Bipartisan Deal: One Fiscal Cliff Down, More to Come?

In The Hobbit: An Unexpected Journey, there’s a scene where Gandalf the wizard and a band of dwarves, caught high up a tree, dangle over the edge of a cliff, hanging by beards and branches as vicious Wargs circle below. (SPOILER ALERT: Giant eagles come to the rescue.) Which brings to mind the federal government’s financial situation—and that of all Americans with it—hanging over the Fiscal Cliff at year’s end. Anyone hoping for the political equivalent of fantastic savior eagles arriving in the nick of time is surely disappointed. The political leadership of the United States—President Obama and Congress—has stepped back from the cliff, barely averting an immediate crisis that was scripted to kick in on January 1. But in a huff of bipartisanship and melodramatic brinksmanship, Washington politicians basically did what a screenwriter facing writer’s block might do: start work on the sequel.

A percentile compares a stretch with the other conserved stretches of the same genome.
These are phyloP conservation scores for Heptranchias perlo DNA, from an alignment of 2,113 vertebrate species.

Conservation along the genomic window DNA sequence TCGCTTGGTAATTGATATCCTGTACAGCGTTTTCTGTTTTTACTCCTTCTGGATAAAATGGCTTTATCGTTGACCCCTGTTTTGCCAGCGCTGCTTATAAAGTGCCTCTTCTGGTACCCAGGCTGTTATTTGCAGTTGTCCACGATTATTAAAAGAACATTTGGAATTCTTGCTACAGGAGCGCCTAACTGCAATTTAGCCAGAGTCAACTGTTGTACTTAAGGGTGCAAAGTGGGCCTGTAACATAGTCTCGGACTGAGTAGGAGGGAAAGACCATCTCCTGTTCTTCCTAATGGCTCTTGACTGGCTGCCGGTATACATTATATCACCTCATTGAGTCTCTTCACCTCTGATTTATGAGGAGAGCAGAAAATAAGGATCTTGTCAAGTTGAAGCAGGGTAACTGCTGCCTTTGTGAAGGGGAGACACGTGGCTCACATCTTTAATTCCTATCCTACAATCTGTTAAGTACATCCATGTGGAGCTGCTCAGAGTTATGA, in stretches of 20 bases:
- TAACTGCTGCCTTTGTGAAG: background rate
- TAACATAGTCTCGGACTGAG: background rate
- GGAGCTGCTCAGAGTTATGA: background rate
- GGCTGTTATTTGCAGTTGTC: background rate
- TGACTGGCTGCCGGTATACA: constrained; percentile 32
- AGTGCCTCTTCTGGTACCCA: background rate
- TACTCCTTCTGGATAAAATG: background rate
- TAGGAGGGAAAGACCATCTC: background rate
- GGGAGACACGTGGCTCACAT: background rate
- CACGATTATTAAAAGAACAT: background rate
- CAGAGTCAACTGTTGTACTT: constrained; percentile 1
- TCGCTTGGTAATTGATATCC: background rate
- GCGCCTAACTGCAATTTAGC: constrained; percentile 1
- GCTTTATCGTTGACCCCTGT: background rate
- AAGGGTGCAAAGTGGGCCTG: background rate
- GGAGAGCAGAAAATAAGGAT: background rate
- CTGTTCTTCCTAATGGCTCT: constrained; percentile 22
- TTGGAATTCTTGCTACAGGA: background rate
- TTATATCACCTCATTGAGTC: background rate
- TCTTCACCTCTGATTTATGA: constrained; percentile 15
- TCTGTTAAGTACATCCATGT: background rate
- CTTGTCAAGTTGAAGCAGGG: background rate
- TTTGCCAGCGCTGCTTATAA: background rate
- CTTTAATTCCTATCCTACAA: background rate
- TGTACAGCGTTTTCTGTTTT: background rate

Obama and congressional leaders reached a bipartisan deal, of a sort, that begins to address aspects of the federal government’s fiscal problems, mostly by raising revenue rather than cutting spending. Taxes will increase for the richest citizens, and capital gains tax rates will go up by one-third. The temporary payroll tax relief that many workers have enjoyed since 2011 is ended, but long-term unemployment insurance for out-of-work Americans will continue. At the same time, a potential tax hike on 98 percent of Americans won’t happen. And automatic budget cuts that were agreed to 17 months ago (often referred to as the sequester) have been postponed for two months.

However, Fiscal Cliff 2 and Fiscal Cliff 3 (and maybe 4) are all “in production.” The president and the new (113th) Congress will face renewed debate over the debt ceiling almost immediately. They will also have to resolve the matter of the sequester, which the new deal merely delays. Moreover, the federal government still is not operating on the basis of an actual budget, so another continuing resolution must be passed before late March to avoid a temporary government shutdown.

Credit: © Colin Anderson/Getty Images

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